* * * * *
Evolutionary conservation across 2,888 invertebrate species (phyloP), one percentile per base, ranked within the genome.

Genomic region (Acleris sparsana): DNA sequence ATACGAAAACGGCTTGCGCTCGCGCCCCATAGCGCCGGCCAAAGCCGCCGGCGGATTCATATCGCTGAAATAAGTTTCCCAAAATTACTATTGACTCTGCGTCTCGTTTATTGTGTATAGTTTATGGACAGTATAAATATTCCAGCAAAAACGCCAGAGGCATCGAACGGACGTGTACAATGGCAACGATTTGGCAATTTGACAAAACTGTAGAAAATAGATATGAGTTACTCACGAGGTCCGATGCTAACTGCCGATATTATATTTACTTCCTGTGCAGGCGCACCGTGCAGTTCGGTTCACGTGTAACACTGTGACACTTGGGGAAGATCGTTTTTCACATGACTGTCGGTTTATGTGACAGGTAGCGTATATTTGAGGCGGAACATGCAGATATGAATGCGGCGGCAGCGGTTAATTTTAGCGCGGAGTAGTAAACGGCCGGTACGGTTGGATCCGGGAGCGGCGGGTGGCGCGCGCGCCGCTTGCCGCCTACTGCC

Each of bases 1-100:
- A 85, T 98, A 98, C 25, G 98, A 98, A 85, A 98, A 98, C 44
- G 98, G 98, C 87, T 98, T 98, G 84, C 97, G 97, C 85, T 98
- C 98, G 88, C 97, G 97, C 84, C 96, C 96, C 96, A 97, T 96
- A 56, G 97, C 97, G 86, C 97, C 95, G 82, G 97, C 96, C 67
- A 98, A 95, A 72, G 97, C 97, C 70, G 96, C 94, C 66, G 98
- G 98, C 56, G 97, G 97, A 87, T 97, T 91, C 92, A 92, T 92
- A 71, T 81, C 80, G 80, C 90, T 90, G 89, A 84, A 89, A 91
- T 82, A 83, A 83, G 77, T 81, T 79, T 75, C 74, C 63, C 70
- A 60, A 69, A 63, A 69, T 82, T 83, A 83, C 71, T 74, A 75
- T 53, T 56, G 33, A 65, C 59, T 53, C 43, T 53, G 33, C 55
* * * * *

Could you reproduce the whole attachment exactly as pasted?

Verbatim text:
Evolutionary conservation across 2,888 invertebrate species (phyloP), one percentile per base, ranked within the genome.

Genomic region (Acleris sparsana): DNA sequence ATACGAAAACGGCTTGCGCTCGCGCCCCATAGCGCCGGCCAAAGCCGCCGGCGGATTCATATCGCTGAAATAAGTTTCCCAAAATTACTATTGACTCTGCGTCTCGTTTATTGTGTATAGTTTATGGACAGTATAAATATTCCAGCAAAAACGCCAGAGGCATCGAACGGACGTGTACAATGGCAACGATTTGGCAATTTGACAAAACTGTAGAAAATAGATATGAGTTACTCACGAGGTCCGATGCTAACTGCCGATATTATATTTACTTCCTGTGCAGGCGCACCGTGCAGTTCGGTTCACGTGTAACACTGTGACACTTGGGGAAGATCGTTTTTCACATGACTGTCGGTTTATGTGACAGGTAGCGTATATTTGAGGCGGAACATGCAGATATGAATGCGGCGGCAGCGGTTAATTTTAGCGCGGAGTAGTAAACGGCCGGTACGGTTGGATCCGGGAGCGGCGGGTGGCGCGCGCGCCGCTTGCCGCCTACTGCC

Each of bases 1-100:
- A 85, T 98, A 98, C 25, G 98, A 98, A 85, A 98, A 98, C 44
- G 98, G 98, C 87, T 98, T 98, G 84, C 97, G 97, C 85, T 98
- C 98, G 88, C 97, G 97, C 84, C 96, C 96, C 96, A 97, T 96
- A 56, G 97, C 97, G 86, C 97, C 95, G 82, G 97, C 96, C 67
- A 98, A 95, A 72, G 97, C 97, C 70, G 96, C 94, C 66, G 98
- G 98, C 56, G 97, G 97, A 87, T 97, T 91, C 92, A 92, T 92
- A 71, T 81, C 80, G 80, C 90, T 90, G 89, A 84, A 89, A 91
- T 82, A 83, A 83, G 77, T 81, T 79, T 75, C 74, C 63, C 70
- A 60, A 69, A 63, A 69, T 82, T 83, A 83, C 71, T 74, A 75
- T 53, T 56, G 33, A 65, C 59, T 53, C 43, T 53, G 33, C 55